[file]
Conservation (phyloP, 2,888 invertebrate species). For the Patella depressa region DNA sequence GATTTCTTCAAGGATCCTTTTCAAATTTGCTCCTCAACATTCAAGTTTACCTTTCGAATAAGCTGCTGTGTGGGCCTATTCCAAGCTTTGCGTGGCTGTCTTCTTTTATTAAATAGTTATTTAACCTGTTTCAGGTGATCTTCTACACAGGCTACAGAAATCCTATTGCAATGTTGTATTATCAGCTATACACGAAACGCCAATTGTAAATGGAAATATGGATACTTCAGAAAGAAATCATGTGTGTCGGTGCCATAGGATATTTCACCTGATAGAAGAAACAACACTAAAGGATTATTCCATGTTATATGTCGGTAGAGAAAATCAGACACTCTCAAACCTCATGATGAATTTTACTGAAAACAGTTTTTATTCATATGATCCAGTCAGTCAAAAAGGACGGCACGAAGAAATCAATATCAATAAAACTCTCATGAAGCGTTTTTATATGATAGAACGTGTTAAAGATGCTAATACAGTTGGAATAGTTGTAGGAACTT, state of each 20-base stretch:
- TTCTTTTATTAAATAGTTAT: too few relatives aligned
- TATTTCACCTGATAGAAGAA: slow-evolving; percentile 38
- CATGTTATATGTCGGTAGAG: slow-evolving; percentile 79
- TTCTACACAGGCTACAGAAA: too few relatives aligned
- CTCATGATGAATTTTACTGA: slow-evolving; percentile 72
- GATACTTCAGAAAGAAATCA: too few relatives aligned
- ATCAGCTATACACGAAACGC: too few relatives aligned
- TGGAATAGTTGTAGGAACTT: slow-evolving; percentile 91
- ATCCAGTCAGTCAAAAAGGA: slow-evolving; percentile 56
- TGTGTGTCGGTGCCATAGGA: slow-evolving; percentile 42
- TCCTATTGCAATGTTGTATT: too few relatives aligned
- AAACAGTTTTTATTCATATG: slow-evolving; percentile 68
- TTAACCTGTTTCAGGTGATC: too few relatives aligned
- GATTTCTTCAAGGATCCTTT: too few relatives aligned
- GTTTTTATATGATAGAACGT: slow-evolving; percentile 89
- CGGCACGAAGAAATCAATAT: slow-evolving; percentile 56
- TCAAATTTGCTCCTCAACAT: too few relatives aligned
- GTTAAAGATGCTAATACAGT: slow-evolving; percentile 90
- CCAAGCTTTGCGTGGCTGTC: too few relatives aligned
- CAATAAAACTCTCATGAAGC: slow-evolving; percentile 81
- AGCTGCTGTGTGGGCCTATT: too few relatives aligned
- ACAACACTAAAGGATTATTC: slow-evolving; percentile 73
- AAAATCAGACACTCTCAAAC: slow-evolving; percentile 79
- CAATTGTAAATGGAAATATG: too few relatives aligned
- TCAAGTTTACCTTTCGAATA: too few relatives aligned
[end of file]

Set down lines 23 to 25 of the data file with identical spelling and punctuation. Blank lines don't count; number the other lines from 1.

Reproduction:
- ACAACACTAAAGGATTATTC: slow-evolving; percentile 73
- AAAATCAGACACTCTCAAAC: slow-evolving; percentile 79
- CAATTGTAAATGGAAATATG: too few relatives aligned